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Effective Harmonic Potentials: Insights into the Internal Cooperativity and Sequence-Specificity of Protein Dynamics

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http://pubman.mpdl.mpg.de/cone/persons/resource/persons32630

Dehouck,  Yves
Physical Chemistry, Fritz Haber Institute, Max Planck Society;
Department of BioModelling, BioInformatics and BioProcesses, Université Libre de Bruxelles (ULB);

http://pubman.mpdl.mpg.de/cone/persons/resource/persons21881

Mikhailov,  Alexander S.
Physical Chemistry, Fritz Haber Institute, Max Planck Society;

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1304.1385v1.pdf
(Preprint), 2MB

journal.pcbi.1003209.pdf
(Publisher version), 4MB

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Citation

Dehouck, Y., & Mikhailov, A. S. (2013). Effective Harmonic Potentials: Insights into the Internal Cooperativity and Sequence-Specificity of Protein Dynamics. PLoS Computational Biology, 9(8): 1003209. doi:10.1371/journal.pcbi.1003209.


Cite as: http://hdl.handle.net/11858/00-001M-0000-0014-55B4-E
Abstract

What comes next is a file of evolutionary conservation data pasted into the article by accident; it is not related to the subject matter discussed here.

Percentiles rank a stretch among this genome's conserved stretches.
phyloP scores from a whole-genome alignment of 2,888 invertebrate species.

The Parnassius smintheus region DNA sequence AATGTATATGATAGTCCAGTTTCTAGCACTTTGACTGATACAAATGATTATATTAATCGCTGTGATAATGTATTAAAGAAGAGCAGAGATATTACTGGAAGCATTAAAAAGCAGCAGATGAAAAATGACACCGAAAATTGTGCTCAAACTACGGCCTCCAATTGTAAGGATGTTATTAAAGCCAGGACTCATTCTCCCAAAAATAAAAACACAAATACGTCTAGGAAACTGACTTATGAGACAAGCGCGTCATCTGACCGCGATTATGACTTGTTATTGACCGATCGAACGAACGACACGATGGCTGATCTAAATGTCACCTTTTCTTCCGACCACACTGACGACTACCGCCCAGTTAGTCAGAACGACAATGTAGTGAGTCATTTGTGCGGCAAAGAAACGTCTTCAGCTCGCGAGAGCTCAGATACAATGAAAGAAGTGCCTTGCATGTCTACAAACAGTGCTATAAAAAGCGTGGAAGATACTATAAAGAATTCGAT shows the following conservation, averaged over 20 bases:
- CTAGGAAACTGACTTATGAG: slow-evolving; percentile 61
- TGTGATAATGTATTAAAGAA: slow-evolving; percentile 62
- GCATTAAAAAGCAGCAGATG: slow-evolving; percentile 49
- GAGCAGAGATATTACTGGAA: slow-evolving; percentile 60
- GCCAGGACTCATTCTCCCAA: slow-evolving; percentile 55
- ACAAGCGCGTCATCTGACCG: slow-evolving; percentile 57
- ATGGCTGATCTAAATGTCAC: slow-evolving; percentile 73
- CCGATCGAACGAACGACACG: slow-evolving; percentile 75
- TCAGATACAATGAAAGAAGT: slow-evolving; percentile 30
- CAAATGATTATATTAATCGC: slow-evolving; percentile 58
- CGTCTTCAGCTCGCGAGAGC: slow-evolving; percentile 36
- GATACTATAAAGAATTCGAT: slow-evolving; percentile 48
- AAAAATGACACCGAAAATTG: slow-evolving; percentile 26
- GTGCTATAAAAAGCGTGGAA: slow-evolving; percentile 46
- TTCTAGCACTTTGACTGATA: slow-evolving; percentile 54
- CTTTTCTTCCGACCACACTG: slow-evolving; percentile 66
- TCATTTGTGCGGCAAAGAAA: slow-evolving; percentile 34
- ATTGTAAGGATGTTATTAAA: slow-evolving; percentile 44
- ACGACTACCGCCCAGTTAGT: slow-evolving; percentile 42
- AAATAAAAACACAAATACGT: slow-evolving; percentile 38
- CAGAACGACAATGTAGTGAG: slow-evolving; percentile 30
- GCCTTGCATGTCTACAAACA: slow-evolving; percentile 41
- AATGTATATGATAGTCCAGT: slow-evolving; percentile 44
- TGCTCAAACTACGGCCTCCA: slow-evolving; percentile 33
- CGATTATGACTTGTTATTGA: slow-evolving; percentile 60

The proper biological functioning of proteins often relies on the occurrence of coordinated fluctuations around their native structure, or on their ability to perform wider and sometimes highly elaborated motions. Hence, there is considerable interest in the definition of accurate coarse-grained descriptions of protein dynamics, as an alternative to more computationally expensive approaches. In particular, the elastic network model, in which residue motions are subjected to pairwise harmonic potentials, is known to capture essential aspects of conformational dynamics in proteins, but has so far remained mostly phenomenological, and unable to account for the chemical specificities of amino acids. We propose, for the first time, a method to derive residue- and distance-specific effective harmonic potentials from the statistical analysis of an extensive dataset of NMR conformational ensembles. These potentials constitute dynamical counterparts to the mean-force statistical potentials commonly used for static analyses of protein structures. In the context of the elastic network model, they yield a strongly improved description of the cooperative aspects of residue motions, and give the opportunity to systematically explore the influence of sequence details on protein dynamics.